"As much a journey for the writer as it is for the reader, this book solves a murder but leaves us with many unanswered questions. We Keep the Dead Close challenges us to question our assumptions as well as the paths we use to arrive at those assumptions. Delving into the academic culture of Harvard, the misogyny of the 1960s, and the burgeoning women’s rights movement, the story follows several threads, all of which have a significant impact on the life of Jane Britton, whose story is told with empathy, compassion, and five decades of curiosity." —Camille Kovach, Completely Booked, Murrysville, PA

Tsarina by Ellen Alpsten (St. Martin’s: Macmillan)

"Ellen Alpsten’s debut is a riveting, delicious escape into the world of Catherine the I, Tsarina of Russia. My head is swimming with the sights and sounds of Moscow and St. Petersburg. Alpsten’s fascinating account reveals the unforgettable woman who went toe to toe with her husband, Peter the Great. Exactly the kind of book I needed to read right now!” —Anderson McKean, Page and Palette, Fairhope, AL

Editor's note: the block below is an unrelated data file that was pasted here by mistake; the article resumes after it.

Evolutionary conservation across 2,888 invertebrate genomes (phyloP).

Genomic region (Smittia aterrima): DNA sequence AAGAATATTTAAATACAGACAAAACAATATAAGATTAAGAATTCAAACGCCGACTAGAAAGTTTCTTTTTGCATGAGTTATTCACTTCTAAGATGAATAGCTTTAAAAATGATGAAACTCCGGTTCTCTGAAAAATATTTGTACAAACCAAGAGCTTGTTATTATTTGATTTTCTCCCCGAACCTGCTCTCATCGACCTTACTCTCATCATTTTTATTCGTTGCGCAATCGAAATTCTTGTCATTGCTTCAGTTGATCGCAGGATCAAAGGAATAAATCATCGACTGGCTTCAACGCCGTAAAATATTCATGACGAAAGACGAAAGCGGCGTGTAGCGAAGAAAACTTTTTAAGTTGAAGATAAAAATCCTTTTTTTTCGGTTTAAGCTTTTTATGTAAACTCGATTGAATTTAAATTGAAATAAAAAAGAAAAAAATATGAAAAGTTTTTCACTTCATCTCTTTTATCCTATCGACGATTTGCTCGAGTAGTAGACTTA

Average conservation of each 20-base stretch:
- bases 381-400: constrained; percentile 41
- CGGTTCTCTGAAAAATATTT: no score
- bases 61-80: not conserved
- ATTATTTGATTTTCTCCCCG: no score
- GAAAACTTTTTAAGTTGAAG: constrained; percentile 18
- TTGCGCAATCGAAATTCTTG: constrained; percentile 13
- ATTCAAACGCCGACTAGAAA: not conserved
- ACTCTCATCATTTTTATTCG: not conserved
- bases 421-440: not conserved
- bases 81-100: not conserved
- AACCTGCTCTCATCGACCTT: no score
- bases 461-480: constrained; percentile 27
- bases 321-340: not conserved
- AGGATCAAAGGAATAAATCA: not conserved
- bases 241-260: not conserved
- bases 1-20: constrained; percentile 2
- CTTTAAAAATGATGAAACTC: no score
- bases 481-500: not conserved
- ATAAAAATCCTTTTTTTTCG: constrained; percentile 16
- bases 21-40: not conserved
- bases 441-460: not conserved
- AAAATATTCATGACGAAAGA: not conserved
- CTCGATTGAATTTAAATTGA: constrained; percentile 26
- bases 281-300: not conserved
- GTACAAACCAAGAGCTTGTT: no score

The Butchers' Blessing by Ruth Gilligan (Tin House: W. W. Norton)

"An extraordinary novel of quiet turmoil, filled with the clash of generations, beliefs, and realities. A beautiful tale of the strife of traditions in a changing Ireland, woven together with the threads of a modern-day mystery. Perhaps the most elegant bit is the underlying story of a girl trying desperately to hold together the traditions of men. Impossible to put down and harder to forget, this novel lingers and feels like fog." —Carrie Koepke, Skylark Bookshop, Columbia, MO

In the Media